Thursday, April 29, 2010


Tables covered in scraps of cloth, markers and paint is not the first thing I would expect to see at a homeless shelter! Let alone an entire dining area transformed into an art workspace filled with students from an elite art school and guests at the shelter sharing laughter and creativity! For the past 6 weeks, students from the School of Art Institute of Chicago have been collaborating with guests in projects such as: making felt from scratch, creating a 3-D wall puzzle, and a visualization of each individual’s strengths weaving into one another.

If this sounds like something you have to SEE to BELIEVE, then come to the finale exhibit, entitled Imaginarium, on Wednesday, May 5 between 5:30-7:30pm at the Lincoln Park Presbyterian Church, 600 W. Fullerton Pkwy. In the students’ and guests’ own words: “The creative exchange between both guests and students has evolved into a sculptural mural project that literally links together and transverses the varying realms of our collective imagination. Celebrate with us and enjoy a night of fun, food and joyous conversation!”

If you have any questions, please email or call 773.549.6111 x216. We look forward to seeing you at the Imaginarium!

Thursday, April 15, 2010

THANK YOU Volunteers!

Sunday marks the kickoff to National Volunteer Appreciation Week.  LPCS would like to take this time to thank all of the volunteers who make what we do possible.  Our untiring volunteers put in more than 14,000 hours every year making meals, teaching classes, staying overnight, answering phones, stuffing envelopes, and more!  Whether you volunteer at LPCS or elsewhere, LPCS would like to say THANK YOU volunteers!

Thursday, April 8, 2010

Giving back, Getting back

Being in transition has given me the opportunity to explore a variety of venues I never would have experienced. Having been in large nonprofits my entire career, I was pleased to be able to experience a community-based not for profit. Budgets may be smaller but not challenges. I signed up for the Legacy Leadership Institute to mentor not for profits a little over a year ago and luckily was paired with Lincoln Park Community Shelter. After meeting the staff, I immediately knew it would be a pleasure to work with them. The staff have big smiles to match their big hearts as well as a tremendous amount of creative energy-a winning combination which adds to their successful operation of LPCS.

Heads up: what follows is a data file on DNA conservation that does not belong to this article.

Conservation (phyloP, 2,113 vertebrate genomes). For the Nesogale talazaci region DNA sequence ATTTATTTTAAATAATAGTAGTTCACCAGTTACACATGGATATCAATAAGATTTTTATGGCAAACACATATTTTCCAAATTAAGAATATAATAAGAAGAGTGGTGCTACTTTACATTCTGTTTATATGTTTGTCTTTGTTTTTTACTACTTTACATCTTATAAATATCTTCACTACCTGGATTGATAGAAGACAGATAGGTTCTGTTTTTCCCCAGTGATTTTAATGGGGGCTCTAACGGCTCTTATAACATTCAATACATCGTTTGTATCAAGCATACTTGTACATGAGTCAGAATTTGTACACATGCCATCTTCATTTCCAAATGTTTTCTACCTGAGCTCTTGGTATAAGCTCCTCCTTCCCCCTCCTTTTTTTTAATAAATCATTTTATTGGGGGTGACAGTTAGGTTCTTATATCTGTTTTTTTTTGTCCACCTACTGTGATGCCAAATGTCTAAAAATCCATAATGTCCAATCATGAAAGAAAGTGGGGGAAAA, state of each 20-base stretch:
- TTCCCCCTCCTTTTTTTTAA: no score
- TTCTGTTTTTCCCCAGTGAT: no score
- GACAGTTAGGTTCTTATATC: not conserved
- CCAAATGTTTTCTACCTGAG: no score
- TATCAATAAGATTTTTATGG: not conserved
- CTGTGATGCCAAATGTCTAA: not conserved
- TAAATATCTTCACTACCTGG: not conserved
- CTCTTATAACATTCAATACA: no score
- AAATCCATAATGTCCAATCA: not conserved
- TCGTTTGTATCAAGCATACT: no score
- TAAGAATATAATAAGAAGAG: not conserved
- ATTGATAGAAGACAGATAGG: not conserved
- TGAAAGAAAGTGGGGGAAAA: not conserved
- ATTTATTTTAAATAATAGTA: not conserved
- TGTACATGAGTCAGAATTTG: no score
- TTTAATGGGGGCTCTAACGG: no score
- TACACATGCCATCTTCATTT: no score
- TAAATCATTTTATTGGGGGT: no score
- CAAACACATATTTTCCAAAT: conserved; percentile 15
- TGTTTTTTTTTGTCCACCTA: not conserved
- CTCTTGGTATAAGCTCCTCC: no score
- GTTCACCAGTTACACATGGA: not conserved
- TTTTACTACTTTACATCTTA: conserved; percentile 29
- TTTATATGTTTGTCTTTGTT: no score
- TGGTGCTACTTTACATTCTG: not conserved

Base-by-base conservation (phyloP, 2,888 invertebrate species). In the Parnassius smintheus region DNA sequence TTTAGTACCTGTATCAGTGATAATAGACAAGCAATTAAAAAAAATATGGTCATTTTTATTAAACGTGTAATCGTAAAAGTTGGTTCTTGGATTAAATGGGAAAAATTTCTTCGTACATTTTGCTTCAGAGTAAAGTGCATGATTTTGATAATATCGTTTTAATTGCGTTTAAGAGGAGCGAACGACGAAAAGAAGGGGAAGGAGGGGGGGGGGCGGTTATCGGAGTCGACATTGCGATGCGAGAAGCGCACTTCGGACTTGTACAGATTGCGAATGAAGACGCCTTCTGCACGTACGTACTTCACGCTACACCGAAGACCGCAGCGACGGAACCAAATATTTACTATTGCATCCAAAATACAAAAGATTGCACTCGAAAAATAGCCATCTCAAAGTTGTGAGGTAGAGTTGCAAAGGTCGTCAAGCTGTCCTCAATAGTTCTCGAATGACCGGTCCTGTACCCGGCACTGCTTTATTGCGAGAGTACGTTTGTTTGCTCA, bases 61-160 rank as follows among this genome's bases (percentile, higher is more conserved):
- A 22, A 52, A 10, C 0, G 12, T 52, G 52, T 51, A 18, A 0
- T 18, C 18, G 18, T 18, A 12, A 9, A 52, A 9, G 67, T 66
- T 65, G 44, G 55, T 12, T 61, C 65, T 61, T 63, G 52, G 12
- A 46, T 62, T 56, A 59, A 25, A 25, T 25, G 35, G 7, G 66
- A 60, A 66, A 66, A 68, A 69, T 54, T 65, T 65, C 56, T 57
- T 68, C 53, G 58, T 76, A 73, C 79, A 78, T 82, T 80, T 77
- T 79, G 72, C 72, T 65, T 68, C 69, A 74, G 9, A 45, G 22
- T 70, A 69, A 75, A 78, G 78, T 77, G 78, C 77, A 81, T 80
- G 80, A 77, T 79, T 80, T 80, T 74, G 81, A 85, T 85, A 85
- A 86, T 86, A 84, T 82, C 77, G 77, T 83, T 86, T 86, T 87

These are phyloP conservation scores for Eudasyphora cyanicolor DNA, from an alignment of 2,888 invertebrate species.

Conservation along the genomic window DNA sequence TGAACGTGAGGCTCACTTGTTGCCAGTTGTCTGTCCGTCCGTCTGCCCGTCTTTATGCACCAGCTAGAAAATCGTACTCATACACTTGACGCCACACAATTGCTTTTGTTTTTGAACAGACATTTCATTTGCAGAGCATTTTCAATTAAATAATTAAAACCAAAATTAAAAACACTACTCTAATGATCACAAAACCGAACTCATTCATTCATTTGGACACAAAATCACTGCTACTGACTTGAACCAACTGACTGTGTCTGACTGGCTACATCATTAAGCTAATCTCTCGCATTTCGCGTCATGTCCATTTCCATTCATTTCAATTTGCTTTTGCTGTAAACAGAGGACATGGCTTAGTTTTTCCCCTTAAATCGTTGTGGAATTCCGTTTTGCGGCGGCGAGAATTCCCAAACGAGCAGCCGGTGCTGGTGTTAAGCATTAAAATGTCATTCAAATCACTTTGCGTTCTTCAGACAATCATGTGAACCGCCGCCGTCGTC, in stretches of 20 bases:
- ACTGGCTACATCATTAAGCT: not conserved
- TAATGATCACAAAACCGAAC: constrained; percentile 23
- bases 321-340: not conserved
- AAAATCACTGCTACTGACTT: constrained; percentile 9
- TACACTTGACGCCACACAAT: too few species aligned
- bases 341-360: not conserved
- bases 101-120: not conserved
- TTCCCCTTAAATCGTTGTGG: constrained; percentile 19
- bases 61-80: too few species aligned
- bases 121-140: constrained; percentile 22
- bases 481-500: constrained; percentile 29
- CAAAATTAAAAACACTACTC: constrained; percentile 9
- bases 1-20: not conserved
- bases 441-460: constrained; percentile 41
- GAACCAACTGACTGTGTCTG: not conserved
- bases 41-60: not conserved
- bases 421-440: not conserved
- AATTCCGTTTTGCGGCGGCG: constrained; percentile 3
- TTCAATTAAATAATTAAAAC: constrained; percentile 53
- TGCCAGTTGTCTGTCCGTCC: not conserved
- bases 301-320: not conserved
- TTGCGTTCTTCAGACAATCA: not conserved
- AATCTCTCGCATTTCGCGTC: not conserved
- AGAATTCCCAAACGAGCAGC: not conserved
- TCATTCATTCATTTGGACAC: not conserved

From day one I was completely taken by the sense of community at LPCS. Staff, guests, volunteers and board members are all committed to support and serve. The spirit and atmosphere at LPCS is filled with hope and possibilities, not an easy task in today’s world much less in the world of homelessness. Working with LPCS has changed my own conceptions about homelessness. Walking into the lounge area, I was struck with the notion that I could as well be in a local coffee shop, not a shelter. The time spent working with LPCS has been personally rewarding to me; in the process I have become more aware and understanding of the plight of the homeless and much less judgmental. I look forward to more volunteer opportunities to work with the staff and the LPCS community.